Once you have determined the skill that your shuttle or fighter comes with (if it comes with any at all) then you can start looking at what you want to fill out your Officer slots with. For a more attack oriented craft, I recommend Beam Fire at Will if you’re using beams. This can be great for clearing out or severely damaging many enemy fighter craft in an area. It has a decent cooldown on it, so it can be used regularly throughout any match. If you want a more defensive skill, Hazard Emitters is a great one. It keeps your shuttle all nice and fixed up and greatly prolongs the fight so you aren?t blowing up quite as often. If hull healing isn?t a problem for you, Emergency Power to Shields is always a good fallback.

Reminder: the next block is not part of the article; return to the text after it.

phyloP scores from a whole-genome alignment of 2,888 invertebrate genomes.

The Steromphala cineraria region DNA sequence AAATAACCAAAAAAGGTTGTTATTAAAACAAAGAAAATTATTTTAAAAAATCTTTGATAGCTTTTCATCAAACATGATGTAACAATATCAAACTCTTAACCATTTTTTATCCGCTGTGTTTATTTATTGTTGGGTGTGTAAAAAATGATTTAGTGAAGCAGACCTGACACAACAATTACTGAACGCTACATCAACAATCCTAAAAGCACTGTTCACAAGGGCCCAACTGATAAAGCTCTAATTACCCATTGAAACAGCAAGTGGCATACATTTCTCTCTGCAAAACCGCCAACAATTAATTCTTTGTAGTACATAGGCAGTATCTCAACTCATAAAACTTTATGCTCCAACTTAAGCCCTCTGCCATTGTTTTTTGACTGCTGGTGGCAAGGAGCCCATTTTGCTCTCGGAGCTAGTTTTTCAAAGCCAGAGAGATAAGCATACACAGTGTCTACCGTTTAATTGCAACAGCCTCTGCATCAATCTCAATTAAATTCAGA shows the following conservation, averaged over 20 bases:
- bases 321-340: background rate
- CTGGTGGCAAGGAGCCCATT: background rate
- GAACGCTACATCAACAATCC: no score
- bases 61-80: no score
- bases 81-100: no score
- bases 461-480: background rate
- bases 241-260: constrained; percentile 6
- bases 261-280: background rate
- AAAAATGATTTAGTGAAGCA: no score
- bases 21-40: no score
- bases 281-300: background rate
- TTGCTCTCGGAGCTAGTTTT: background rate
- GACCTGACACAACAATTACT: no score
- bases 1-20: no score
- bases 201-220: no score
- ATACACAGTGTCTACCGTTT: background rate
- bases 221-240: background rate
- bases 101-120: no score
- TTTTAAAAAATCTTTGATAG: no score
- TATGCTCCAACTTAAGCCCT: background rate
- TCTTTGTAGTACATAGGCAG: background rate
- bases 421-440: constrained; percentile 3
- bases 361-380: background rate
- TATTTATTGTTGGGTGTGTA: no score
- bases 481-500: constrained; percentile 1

All shuttles with two slots have a dedicated Science slot. So if you have a shuttle with two slots, then you can split both offensive and defensive. On my Rozhenko for example, I use Beam Fire at Will and Hazard Emitters. It’s quite a little beast with both of those. You could double up on defensive skills to make a sturdier shuttle if that’s more your style, but since skills are limited on shuttles I do recommend branching out a bit with a different skill.
-Alright! I’ve chosen my shuttle, geared it up, and chosen the skills I want to use. Am I ready now?
Almost! We have one last thing to do here before jumping in. We need to do a “final flight check” so to speak. You see, the game treats all shuttles and fighters the same as a brand new full sized starship. This means that your power levels and hotbars are probably not set how you want them to be.